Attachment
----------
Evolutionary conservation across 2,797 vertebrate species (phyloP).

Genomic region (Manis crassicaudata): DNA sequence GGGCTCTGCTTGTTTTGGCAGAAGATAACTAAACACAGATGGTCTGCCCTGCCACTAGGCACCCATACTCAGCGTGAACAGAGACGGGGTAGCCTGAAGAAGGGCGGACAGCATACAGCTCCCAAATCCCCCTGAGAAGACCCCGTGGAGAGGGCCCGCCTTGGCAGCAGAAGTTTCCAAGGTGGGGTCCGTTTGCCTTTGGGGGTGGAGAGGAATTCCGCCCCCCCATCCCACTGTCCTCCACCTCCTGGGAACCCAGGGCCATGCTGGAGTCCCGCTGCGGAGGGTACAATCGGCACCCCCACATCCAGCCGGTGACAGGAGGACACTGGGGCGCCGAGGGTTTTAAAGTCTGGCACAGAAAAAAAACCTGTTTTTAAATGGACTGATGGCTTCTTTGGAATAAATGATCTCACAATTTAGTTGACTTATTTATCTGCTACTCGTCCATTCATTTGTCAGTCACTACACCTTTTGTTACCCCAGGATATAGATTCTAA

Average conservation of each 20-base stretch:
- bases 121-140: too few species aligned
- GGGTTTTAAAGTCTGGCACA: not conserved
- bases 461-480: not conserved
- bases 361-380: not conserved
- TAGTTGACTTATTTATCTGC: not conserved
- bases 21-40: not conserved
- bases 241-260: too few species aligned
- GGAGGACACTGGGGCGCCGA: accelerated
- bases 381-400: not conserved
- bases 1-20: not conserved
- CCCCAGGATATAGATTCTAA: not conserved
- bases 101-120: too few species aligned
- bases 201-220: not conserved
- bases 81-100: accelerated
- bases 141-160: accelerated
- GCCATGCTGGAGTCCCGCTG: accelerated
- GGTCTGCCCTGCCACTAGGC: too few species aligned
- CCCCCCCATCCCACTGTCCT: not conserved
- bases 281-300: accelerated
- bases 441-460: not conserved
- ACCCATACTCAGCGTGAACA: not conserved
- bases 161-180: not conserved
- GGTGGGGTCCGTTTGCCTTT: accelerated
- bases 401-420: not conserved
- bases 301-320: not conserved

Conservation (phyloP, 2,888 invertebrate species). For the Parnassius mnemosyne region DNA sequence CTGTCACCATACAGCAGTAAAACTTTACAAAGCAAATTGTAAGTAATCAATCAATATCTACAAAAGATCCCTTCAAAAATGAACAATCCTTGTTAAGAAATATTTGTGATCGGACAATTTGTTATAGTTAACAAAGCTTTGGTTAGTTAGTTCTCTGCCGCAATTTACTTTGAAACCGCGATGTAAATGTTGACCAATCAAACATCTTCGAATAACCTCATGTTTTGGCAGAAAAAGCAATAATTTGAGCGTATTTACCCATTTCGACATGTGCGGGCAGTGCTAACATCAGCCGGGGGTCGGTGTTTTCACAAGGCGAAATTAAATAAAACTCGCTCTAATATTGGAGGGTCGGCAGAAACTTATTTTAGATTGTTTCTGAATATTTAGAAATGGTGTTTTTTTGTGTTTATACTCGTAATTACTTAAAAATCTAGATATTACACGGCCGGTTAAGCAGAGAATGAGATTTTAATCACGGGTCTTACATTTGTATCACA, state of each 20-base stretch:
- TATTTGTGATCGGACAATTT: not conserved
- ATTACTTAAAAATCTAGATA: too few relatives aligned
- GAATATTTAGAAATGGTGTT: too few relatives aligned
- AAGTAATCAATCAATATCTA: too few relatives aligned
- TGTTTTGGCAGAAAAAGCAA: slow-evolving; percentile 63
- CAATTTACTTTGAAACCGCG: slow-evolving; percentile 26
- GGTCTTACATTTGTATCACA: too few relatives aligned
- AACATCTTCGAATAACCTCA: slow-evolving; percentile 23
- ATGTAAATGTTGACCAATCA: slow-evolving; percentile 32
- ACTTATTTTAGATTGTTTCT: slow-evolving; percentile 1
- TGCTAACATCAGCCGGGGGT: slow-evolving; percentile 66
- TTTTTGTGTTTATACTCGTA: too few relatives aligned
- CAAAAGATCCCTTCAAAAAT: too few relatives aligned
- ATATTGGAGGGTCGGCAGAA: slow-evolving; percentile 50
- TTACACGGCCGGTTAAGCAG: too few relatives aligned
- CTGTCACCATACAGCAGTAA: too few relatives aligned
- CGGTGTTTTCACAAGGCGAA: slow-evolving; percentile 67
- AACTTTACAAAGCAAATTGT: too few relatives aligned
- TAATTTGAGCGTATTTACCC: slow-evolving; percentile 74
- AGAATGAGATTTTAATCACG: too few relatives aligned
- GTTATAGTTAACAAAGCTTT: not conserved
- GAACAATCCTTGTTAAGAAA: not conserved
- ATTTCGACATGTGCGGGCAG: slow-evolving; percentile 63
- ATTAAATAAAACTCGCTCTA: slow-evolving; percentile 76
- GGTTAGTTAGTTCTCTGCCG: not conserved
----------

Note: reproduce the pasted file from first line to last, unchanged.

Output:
Evolutionary conservation across 2,797 vertebrate species (phyloP).

Genomic region (Manis crassicaudata): DNA sequence GGGCTCTGCTTGTTTTGGCAGAAGATAACTAAACACAGATGGTCTGCCCTGCCACTAGGCACCCATACTCAGCGTGAACAGAGACGGGGTAGCCTGAAGAAGGGCGGACAGCATACAGCTCCCAAATCCCCCTGAGAAGACCCCGTGGAGAGGGCCCGCCTTGGCAGCAGAAGTTTCCAAGGTGGGGTCCGTTTGCCTTTGGGGGTGGAGAGGAATTCCGCCCCCCCATCCCACTGTCCTCCACCTCCTGGGAACCCAGGGCCATGCTGGAGTCCCGCTGCGGAGGGTACAATCGGCACCCCCACATCCAGCCGGTGACAGGAGGACACTGGGGCGCCGAGGGTTTTAAAGTCTGGCACAGAAAAAAAACCTGTTTTTAAATGGACTGATGGCTTCTTTGGAATAAATGATCTCACAATTTAGTTGACTTATTTATCTGCTACTCGTCCATTCATTTGTCAGTCACTACACCTTTTGTTACCCCAGGATATAGATTCTAA

Average conservation of each 20-base stretch:
- bases 121-140: too few species aligned
- GGGTTTTAAAGTCTGGCACA: not conserved
- bases 461-480: not conserved
- bases 361-380: not conserved
- TAGTTGACTTATTTATCTGC: not conserved
- bases 21-40: not conserved
- bases 241-260: too few species aligned
- GGAGGACACTGGGGCGCCGA: accelerated
- bases 381-400: not conserved
- bases 1-20: not conserved
- CCCCAGGATATAGATTCTAA: not conserved
- bases 101-120: too few species aligned
- bases 201-220: not conserved
- bases 81-100: accelerated
- bases 141-160: accelerated
- GCCATGCTGGAGTCCCGCTG: accelerated
- GGTCTGCCCTGCCACTAGGC: too few species aligned
- CCCCCCCATCCCACTGTCCT: not conserved
- bases 281-300: accelerated
- bases 441-460: not conserved
- ACCCATACTCAGCGTGAACA: not conserved
- bases 161-180: not conserved
- GGTGGGGTCCGTTTGCCTTT: accelerated
- bases 401-420: not conserved
- bases 301-320: not conserved

Conservation (phyloP, 2,888 invertebrate species). For the Parnassius mnemosyne region DNA sequence CTGTCACCATACAGCAGTAAAACTTTACAAAGCAAATTGTAAGTAATCAATCAATATCTACAAAAGATCCCTTCAAAAATGAACAATCCTTGTTAAGAAATATTTGTGATCGGACAATTTGTTATAGTTAACAAAGCTTTGGTTAGTTAGTTCTCTGCCGCAATTTACTTTGAAACCGCGATGTAAATGTTGACCAATCAAACATCTTCGAATAACCTCATGTTTTGGCAGAAAAAGCAATAATTTGAGCGTATTTACCCATTTCGACATGTGCGGGCAGTGCTAACATCAGCCGGGGGTCGGTGTTTTCACAAGGCGAAATTAAATAAAACTCGCTCTAATATTGGAGGGTCGGCAGAAACTTATTTTAGATTGTTTCTGAATATTTAGAAATGGTGTTTTTTTGTGTTTATACTCGTAATTACTTAAAAATCTAGATATTACACGGCCGGTTAAGCAGAGAATGAGATTTTAATCACGGGTCTTACATTTGTATCACA, state of each 20-base stretch:
- TATTTGTGATCGGACAATTT: not conserved
- ATTACTTAAAAATCTAGATA: too few relatives aligned
- GAATATTTAGAAATGGTGTT: too few relatives aligned
- AAGTAATCAATCAATATCTA: too few relatives aligned
- TGTTTTGGCAGAAAAAGCAA: slow-evolving; percentile 63
- CAATTTACTTTGAAACCGCG: slow-evolving; percentile 26
- GGTCTTACATTTGTATCACA: too few relatives aligned
- AACATCTTCGAATAACCTCA: slow-evolving; percentile 23
- ATGTAAATGTTGACCAATCA: slow-evolving; percentile 32
- ACTTATTTTAGATTGTTTCT: slow-evolving; percentile 1
- TGCTAACATCAGCCGGGGGT: slow-evolving; percentile 66
- TTTTTGTGTTTATACTCGTA: too few relatives aligned
- CAAAAGATCCCTTCAAAAAT: too few relatives aligned
- ATATTGGAGGGTCGGCAGAA: slow-evolving; percentile 50
- TTACACGGCCGGTTAAGCAG: too few relatives aligned
- CTGTCACCATACAGCAGTAA: too few relatives aligned
- CGGTGTTTTCACAAGGCGAA: slow-evolving; percentile 67
- AACTTTACAAAGCAAATTGT: too few relatives aligned
- TAATTTGAGCGTATTTACCC: slow-evolving; percentile 74
- AGAATGAGATTTTAATCACG: too few relatives aligned
- GTTATAGTTAACAAAGCTTT: not conserved
- GAACAATCCTTGTTAAGAAA: not conserved
- ATTTCGACATGTGCGGGCAG: slow-evolving; percentile 63
- ATTAAATAAAACTCGCTCTA: slow-evolving; percentile 76
- GGTTAGTTAGTTCTCTGCCG: not conserved